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Zen Confidential: Confessions Of A Wayward Monk (2013)

by Shozan Jack Haubner(Favorite Author)
3.68 of 5 Votes: 4
1611800331 (ISBN13: 9781611800333)
review 1: Although I'm admittedly working with a small sample size, I'm getting the impression that any book with "confidential" in the title really includes confidential information I don't want to know - rather than information of use to me. In a word: confidences. Of which Haubner offers in abundance. He's the stock character who often appears in travel stories: the guy sitting in the airplane seat next to you who just can't seem to shut up. Hauber was a mess before he found Zen (aimless days described with more of a sense of pride than of shame). And, now that he's found Zen ... he's still pretty much a mess. Except he's gotten more graphic about it. The busy, overwrought tone of the book suggests someone working overtime to be "interesting". Probably the same way he decided to ... morebe a monk: to be "interesting". And I think that the overload of scatalogical material in these pages was also added to make the story "interesting" (don't read the first chapter while you're eating). All of these strategies have failed. I don't find Hauber interesting - and his book is a huge bore. It's not about Zen. It's about a neurotic writer - desperate for approval - who has a shaved head, and doesn't have sex. Anyone who is interested in the Zen lifestyle, without all the jibber jabber, will find AN EMPTY MIRROR (Janwillem van de Wetering) to be a much better choice.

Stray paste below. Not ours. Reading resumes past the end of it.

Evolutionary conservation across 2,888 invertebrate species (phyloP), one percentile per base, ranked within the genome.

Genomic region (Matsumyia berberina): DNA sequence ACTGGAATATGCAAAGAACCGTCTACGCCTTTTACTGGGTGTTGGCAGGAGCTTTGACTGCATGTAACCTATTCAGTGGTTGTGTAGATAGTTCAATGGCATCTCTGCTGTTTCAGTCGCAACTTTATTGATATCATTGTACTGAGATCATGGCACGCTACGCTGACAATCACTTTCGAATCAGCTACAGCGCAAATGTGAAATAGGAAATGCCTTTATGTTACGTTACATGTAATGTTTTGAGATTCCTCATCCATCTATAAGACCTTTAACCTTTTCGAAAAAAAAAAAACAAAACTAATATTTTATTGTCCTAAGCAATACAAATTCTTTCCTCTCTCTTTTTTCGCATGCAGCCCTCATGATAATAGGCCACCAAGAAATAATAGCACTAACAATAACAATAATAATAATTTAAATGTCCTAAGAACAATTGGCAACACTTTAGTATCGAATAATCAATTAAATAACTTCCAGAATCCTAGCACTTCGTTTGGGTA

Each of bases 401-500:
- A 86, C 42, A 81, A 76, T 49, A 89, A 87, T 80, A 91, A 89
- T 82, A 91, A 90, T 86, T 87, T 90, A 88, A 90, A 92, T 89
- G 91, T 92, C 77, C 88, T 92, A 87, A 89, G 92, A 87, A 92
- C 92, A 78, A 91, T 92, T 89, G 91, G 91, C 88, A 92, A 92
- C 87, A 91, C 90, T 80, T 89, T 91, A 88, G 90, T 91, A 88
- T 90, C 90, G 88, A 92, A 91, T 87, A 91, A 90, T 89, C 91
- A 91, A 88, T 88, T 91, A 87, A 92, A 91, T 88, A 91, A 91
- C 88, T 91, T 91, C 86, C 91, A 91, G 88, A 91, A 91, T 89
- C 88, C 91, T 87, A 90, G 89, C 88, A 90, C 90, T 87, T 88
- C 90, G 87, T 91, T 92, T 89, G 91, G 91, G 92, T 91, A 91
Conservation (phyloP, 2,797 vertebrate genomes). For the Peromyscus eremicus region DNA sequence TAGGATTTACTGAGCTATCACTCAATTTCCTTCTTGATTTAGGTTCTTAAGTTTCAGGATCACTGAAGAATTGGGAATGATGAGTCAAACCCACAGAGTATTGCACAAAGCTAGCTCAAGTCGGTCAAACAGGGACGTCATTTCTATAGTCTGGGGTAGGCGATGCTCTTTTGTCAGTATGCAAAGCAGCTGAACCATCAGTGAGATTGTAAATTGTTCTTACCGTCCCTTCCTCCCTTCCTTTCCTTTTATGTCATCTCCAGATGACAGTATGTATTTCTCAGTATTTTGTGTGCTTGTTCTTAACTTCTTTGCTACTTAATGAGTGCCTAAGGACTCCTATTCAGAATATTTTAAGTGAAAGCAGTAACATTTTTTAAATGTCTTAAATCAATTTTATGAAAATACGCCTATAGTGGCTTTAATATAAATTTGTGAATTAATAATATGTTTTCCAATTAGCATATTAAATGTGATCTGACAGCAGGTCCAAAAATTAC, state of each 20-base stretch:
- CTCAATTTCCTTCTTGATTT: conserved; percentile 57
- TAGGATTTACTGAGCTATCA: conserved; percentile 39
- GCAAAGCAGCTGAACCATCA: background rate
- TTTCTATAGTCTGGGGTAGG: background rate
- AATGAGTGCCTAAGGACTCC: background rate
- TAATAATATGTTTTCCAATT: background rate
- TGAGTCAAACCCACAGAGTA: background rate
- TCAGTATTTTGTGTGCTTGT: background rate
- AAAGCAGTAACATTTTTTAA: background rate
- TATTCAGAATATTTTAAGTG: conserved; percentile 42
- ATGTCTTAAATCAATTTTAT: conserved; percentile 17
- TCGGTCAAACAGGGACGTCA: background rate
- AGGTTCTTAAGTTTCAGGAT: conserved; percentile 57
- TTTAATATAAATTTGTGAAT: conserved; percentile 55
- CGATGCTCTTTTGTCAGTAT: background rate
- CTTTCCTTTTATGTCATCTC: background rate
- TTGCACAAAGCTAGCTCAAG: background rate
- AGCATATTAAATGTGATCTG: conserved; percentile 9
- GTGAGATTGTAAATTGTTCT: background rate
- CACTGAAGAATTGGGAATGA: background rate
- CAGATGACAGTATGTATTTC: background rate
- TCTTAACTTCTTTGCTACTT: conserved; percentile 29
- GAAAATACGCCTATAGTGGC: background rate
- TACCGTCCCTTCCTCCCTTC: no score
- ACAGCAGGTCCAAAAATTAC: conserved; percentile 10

review 2: Ordained American monk Haubner peels back the layers of mysticism that surround Zen practice with this entertaining look at the daily realities of the monastic life. With more scatalogical references and detail than a Danny Boyle movie, and often packed with what seems like Too Much Information (which you're warned about early) along with relentless puns and alliteration, Haubner does seem at times to be trying too hard to be the Anthony Bourdain of the robed set. That said, a unique and important book about the realities of monastic practice. Thich Nhat Hanh this ain't. With a forward by Leonard Cohen, who studied at the same California monastery. less
Reviews (see all)
This was a weird one! It's worth reading just for the insight into the mind of a modern monk.
Provacative, funny reality of living and discovering life.
Zen of anal fixation.
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